Reviewed by John Perrodin
Celebrating Food : 121 Gluten-Free Recipes for a Healthier
You by Susan Gauen
"For beginning cooks, Celebrating Food may hit the spot. Readers who had hoped to try non-wheat options had better keep looking."
According to the Food Allergy & Anaphylaxis Network more than 12 million Americans suffer from food allergies. Wheat intolerance ranks high among allergens that trouble unsuspecting eaters.
For those who have discovered that gluten upsets their stomach or who simply want to avoid wheat in their diet, Susan Gauen’s Celebrating Food includes 121 gluten-free recipes. One caveat, the chef’s secret to success in using many of these recipes involves creating stand-alone “pancake and baking” or the “pizza crust and yeast bread” mixes.
Each mix includes ingredients like white (or brown) rice flour, rice bran, sorghum flour, tapioca flour, and xanthan gum. While some of these items may be available at your local health food outlet, Gauen also provides an Appendix listing mail-order options. Once you’ve created these mixes (and found a large place in your pantry to store them) you may begin baking. Without them, your recipe choices are limited to sweets, sauces, soups, salads, and side dishes.
The cook using this book will also need to seek out coconut oil, brown rice syrup, gluten-free oatmeal, and other products that aren’t found in the typical kitchen. The purchaser should take note that only certain allergies are acknowledged. Eggs, dairy products, and nuts are often called for as well and each can be a source of serious allergic reactions. Gauen does suggest using milk and egg alternatives in those instances, but in all honesty it seems that she’s trying to cover too much ground in one small (151-page) paperback book. And those with diabetic conditions will, by necessity, shy away from the sugar-filled treats.
Another warning: Oil and Vinegar Dressing is one of the 120-plus “gluten-free” recipes. I expected this cookbook to provide options to using wheat, not simply familiar food choices that had no wheat in them to begin with!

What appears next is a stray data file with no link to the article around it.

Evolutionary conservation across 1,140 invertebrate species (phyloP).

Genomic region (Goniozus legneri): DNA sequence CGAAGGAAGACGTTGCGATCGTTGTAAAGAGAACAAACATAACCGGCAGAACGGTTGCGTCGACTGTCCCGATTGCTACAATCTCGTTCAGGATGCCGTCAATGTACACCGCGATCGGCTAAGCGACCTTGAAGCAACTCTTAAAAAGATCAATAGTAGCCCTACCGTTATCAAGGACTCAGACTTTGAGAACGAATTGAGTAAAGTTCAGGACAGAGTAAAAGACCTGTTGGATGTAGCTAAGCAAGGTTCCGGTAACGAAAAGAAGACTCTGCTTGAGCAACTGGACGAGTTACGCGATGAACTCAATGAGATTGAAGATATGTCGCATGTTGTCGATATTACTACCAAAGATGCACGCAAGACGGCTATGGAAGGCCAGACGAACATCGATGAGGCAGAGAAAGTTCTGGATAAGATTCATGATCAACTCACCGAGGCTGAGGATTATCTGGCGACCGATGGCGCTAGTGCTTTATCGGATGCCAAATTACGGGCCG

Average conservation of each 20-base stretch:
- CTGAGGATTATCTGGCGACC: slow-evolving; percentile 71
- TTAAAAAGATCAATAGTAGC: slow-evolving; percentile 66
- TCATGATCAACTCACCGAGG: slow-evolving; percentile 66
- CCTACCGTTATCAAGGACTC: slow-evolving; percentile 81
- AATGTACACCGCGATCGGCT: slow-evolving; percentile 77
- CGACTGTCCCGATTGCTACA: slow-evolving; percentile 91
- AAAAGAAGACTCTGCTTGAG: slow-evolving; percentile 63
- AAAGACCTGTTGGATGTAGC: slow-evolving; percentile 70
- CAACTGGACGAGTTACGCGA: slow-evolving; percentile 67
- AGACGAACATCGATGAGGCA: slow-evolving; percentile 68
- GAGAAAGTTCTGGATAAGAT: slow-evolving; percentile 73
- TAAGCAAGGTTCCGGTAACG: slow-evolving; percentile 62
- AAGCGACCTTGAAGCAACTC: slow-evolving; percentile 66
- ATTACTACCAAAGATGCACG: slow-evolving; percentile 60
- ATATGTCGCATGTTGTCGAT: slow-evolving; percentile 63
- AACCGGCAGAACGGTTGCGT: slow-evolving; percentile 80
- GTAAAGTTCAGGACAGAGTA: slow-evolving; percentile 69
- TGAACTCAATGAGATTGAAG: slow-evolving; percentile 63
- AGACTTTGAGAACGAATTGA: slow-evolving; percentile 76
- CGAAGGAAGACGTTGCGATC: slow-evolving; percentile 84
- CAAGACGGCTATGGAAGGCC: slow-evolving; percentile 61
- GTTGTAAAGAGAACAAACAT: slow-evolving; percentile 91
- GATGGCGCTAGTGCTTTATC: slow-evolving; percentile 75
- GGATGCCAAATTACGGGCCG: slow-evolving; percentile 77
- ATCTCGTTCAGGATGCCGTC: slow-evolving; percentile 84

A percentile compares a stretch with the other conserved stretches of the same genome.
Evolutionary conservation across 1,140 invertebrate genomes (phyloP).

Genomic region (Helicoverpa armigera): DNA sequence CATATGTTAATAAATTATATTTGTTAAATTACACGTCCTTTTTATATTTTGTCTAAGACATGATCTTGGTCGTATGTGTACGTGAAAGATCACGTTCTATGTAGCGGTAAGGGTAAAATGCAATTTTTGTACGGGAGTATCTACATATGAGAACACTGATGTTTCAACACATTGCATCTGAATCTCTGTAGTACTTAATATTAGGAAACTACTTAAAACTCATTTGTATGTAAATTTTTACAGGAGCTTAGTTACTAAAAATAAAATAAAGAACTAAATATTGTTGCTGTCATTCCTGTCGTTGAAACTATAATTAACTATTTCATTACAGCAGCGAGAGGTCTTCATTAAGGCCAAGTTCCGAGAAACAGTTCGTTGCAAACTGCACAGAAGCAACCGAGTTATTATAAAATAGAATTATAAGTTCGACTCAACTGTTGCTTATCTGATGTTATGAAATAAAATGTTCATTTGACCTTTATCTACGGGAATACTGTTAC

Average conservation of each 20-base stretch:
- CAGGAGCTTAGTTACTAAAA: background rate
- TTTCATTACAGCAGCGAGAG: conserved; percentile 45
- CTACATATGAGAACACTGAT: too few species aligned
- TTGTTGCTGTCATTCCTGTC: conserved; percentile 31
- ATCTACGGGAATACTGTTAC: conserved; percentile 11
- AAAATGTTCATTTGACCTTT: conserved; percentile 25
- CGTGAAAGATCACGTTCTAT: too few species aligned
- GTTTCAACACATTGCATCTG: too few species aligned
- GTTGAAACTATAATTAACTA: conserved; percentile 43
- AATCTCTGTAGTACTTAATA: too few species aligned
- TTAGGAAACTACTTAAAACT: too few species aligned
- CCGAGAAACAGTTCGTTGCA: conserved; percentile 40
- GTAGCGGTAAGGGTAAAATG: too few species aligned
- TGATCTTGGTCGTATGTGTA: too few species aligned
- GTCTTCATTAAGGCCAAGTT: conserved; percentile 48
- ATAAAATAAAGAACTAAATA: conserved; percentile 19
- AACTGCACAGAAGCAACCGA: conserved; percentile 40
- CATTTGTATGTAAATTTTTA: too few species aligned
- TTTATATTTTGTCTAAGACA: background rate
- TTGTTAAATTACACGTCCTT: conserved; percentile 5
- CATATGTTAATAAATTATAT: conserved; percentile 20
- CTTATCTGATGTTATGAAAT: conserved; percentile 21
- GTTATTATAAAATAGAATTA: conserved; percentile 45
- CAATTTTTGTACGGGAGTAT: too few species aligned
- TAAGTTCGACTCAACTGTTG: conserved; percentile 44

The recipe I tried (and enjoyed) was the classic “No-Bake Cookies” composed of sugar, cocoa, milk, oil, and a dash of salt. Due to the requirement (noted above) of creating two “ready-mixes” I was unable to sample the baked “bread substitute” wheat- and gluten-free options that most interested me about the book.
From an ease-of-use standpoint, Celebrating Food was printed quite small for a cookbook. The tight, narrow binding made it impossible to crack open the book and get it to stay put on the countertop. Also, many of the pictures are tiny. It’s hard to see the texture clearly when the (often too-shiny) image is only a 2¼ inch square.
Still, Celebrating Food could fit a niche for the patient, novice cook. Among categories included (beside breads made with mixes) are beverages, desserts, and main dishes. Although Gauen has served with YWAM for more than three decades few of the recipes reflect an international flavor. Most entrees are basic, stick-to-the-ribs choices like barbeque chicken, macaroni and cheese, roast chicken, spaghetti, tuna casserole, and tacos.
For beginning cooks,
Celebrating Food may hit the spot. Readers who had hoped to try non-wheat
options had better keep looking.
John Perrodin is the Senior Editor for the Christian Writers Guild. He co-authored the Renegade Spirit Trilogy with Jerry B. Jenkins. The latest release in that series is Seclusion Point (Thomas Nelson). His book, Simple Little Words: What You Say Can Change a Life, written with Michelle Cox, releases in April 2008 from David C. Cook. Please visit www.simplelittlewords.com to find out more about the book, and visit John's website www.johnperrodin.com to find out more about his writing.